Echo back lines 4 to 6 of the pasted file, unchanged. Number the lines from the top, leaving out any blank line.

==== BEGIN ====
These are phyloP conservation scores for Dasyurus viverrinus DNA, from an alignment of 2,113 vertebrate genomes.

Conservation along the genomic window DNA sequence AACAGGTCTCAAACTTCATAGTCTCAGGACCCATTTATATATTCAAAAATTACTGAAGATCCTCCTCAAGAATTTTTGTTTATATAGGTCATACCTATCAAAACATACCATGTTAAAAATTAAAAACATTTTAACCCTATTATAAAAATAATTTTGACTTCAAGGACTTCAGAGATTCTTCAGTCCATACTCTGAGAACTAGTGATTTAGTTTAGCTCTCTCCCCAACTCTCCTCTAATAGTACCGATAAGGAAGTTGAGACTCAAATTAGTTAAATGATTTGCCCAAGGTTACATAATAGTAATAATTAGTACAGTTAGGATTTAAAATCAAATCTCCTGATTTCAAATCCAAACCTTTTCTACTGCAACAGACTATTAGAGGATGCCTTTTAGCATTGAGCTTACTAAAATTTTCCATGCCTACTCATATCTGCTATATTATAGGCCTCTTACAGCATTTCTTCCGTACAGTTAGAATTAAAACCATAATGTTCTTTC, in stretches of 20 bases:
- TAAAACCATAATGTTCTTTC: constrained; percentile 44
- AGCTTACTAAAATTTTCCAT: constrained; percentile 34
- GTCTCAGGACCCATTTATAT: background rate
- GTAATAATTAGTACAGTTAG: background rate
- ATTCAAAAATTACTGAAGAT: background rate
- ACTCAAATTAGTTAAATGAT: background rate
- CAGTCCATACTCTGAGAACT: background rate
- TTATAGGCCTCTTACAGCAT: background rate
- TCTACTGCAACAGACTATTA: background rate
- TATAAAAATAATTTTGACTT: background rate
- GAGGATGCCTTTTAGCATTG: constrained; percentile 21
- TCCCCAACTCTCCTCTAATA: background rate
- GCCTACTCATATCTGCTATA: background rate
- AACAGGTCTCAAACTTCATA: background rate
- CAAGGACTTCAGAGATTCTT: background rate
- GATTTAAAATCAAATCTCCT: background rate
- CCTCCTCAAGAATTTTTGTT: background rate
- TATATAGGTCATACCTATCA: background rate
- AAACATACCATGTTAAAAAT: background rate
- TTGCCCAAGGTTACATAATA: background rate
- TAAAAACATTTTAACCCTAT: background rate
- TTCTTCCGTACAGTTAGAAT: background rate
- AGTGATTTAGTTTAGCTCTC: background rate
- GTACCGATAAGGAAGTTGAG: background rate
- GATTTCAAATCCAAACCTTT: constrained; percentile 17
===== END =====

- AGCTTACTAAAATTTTCCAT: constrained; percentile 34
- GTCTCAGGACCCATTTATAT: background rate
- GTAATAATTAGTACAGTTAG: background rate